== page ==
What’s your opinion on introducing a new domain specific language (with its own new syntax, development, compiler and runtime environment) as done in BUGS, JAGS and Stan vs embedding probabilistic programming as a library (optionally with code generation and just in time compiler) of an existing generic programming language as done in FACTORIE with Scala or PyMC3 with Python?

The latter seems to make it possible to benefit from existing development tools (editor / IDE support for the syntax, documentation tools, debuggers, easy integration with other third party libraries) and also benefit from a larger existing developers mind-share as there is a higher cognitive cost in learning to use yet a new syntax and development environment vs learning a new library (“cultural scalability”).

• Thomas Wiecki

I’m obviously biased towards PyMC’s approach but for me it is about a library VS a DSL. Tools like PyMC can be very easily extended (adding new probability distributions, new samplers etc) and give more control in general. However, they sometimes come at the cost of expressiveness (for reference see a recent discussion on syntax in PyMC3 here: https://github.com/pymc-devs/pymc/issues/189).

Having also worked with rjags and winbugs I must say that there is a pretty high cost associated with making two languages work together (R and JAGS, Matlab and winbugs). Getting the data in and traces out requires some black magic (coda, blackbox), debugging is nearly impossible.

Your last point about standing on the shoulder of giants definitely rings true. Stan had to hand-code things like the autodiff to compute the gradient. PyMC3 piggy-backs on Theano for all computations and only creates the computing graph.

I think that at this early stage, it’s important for research-oriented languages like Church to have the freedom to use exactly the syntax and semantics that is needed. In fact, so much of the elegance and power of Church’s approach stems from the fact that they’ve identified just the right generalization of functional purity that is needed to (elegantly) represent the universe of stochastic processes. (I’m paraphrasing and probably botching, but see http://danroy.org/papers/RoyManGooTen-ICMLNPB-2008.pdf)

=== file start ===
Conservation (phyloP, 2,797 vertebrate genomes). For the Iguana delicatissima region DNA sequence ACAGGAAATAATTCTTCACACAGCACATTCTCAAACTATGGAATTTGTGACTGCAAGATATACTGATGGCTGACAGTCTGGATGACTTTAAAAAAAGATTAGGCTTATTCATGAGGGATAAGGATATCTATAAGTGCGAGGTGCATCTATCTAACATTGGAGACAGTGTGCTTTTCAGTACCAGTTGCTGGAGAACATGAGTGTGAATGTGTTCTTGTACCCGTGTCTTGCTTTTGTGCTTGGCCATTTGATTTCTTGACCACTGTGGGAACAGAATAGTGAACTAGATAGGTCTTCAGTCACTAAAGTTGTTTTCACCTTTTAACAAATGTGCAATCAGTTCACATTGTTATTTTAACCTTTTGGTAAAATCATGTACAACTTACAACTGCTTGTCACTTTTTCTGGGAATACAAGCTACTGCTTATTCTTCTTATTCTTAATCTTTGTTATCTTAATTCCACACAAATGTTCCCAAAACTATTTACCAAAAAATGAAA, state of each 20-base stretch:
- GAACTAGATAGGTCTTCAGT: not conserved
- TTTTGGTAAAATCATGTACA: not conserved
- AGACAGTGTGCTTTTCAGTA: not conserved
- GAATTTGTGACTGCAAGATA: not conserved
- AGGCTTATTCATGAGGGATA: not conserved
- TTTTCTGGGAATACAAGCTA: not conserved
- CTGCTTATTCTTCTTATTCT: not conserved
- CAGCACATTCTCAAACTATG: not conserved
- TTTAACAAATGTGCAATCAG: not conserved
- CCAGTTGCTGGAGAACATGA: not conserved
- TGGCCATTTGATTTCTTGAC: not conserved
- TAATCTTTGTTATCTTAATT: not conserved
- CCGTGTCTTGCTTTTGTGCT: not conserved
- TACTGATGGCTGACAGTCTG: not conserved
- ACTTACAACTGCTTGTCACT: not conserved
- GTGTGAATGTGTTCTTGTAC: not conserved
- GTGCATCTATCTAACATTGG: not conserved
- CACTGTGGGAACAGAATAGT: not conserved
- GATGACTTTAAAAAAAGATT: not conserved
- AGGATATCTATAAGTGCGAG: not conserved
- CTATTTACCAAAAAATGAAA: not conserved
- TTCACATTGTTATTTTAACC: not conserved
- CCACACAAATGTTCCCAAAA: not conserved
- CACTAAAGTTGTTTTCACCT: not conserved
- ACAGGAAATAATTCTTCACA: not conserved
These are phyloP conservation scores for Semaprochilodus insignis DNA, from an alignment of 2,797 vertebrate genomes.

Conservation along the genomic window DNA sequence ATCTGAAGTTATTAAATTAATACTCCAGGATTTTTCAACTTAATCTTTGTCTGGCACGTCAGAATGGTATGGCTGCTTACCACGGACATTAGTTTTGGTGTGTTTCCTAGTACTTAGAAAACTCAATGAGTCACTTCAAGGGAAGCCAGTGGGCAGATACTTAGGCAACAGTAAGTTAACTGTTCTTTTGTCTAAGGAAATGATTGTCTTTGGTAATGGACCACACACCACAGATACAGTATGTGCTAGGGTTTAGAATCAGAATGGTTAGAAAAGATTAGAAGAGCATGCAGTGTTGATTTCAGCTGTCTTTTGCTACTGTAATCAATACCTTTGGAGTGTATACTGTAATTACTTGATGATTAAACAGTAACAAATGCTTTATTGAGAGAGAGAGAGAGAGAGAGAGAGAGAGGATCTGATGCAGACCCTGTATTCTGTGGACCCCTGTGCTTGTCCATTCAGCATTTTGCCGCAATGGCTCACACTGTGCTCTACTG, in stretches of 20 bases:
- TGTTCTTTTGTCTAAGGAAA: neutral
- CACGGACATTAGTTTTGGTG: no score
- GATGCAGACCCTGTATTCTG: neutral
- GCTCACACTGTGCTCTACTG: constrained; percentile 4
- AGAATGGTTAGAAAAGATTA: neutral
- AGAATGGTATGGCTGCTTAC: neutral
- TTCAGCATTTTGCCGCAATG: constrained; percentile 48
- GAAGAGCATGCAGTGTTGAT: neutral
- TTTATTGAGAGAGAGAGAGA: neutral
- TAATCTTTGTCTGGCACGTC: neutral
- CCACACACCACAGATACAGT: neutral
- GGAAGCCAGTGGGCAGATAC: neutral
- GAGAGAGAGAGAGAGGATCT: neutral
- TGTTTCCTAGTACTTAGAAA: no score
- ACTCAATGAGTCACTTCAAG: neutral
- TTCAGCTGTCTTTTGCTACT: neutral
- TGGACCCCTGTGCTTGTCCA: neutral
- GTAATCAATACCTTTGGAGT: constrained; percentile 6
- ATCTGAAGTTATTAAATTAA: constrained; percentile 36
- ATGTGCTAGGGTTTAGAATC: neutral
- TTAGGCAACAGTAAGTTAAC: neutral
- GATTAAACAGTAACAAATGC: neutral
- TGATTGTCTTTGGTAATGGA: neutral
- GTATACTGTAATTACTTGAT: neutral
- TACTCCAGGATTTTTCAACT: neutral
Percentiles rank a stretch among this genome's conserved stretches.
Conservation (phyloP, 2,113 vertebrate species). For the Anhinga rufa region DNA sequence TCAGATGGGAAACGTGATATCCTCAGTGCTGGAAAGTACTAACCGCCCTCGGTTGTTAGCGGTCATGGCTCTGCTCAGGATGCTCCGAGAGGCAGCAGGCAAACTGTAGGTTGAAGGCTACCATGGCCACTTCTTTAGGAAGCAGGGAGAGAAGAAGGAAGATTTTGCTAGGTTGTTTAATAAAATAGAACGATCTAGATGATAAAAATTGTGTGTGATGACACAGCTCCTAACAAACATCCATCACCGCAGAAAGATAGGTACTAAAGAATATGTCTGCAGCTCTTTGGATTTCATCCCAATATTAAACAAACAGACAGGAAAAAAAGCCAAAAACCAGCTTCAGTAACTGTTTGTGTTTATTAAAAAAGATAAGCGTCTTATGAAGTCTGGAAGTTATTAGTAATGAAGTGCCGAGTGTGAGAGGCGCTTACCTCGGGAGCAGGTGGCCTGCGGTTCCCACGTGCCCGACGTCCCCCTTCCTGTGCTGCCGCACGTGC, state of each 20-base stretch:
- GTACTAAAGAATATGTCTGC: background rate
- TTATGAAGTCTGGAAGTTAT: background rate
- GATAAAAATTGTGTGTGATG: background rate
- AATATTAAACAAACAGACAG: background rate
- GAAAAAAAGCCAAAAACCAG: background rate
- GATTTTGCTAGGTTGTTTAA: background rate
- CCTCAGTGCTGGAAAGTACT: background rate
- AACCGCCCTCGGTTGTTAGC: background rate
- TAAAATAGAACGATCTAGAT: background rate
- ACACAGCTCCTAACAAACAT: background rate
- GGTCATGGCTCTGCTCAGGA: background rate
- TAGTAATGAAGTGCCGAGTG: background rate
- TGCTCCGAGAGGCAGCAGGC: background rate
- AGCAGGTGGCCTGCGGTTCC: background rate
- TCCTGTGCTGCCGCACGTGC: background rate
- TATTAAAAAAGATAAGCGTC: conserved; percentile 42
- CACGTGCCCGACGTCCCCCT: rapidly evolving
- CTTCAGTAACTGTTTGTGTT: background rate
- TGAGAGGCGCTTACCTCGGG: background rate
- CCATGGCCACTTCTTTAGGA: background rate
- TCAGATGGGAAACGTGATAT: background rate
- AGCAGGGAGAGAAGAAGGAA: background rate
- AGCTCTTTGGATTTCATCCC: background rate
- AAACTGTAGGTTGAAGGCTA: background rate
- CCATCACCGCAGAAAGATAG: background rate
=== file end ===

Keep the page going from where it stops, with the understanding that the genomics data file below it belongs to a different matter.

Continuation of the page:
That said, if you just want to get things done by adding some inference to an existing system, the library-based solutions that you mention may well be the best bet.

My perspective is that this is really early days – none of the existing systems offer all of 1) a clean separation between modeling and inference, 2) high-performance generic inference without developer intervention, and 3) sufficient expressivity to capture all models of interest. The conjunction of these is a high bar, but that’s where I’d like to see things progress.

What will this look like in 5-10 years when it’s shaken out? Don’t ask me (though I have some guesses and aesthetic preferences) – for now, researchers should explore all of these options, and there will be plenty of time to evaluate and consolidate down the line.

I really do see Church as this ideal of how expressive a probabilistic programming system can be. On the other hand, I think we need to be open to exploring tradeoffs so we can have high performance systems now which we can make more expressive over time. Systems that can be useful now will attract more people than systems that will be useful eventually.

What about the Bayesian logics out there:
– Alchemy http://alchemy.cs.washington.edu/
– Prism http://sato-www.cs.titech.ac.jp/prism/
– ProbLog http://dtai.cs.kuleuven.be/problog/
– BLOG http://people.csail.mit.edu/milch/blog/index.html
? They fit your “tell a story” part as they are declarative/logic programming languages.

Also there are several Bayesian programming API/libraries like ProBT for C++ http://probayes.com/index.php/en/products/sdk/probt .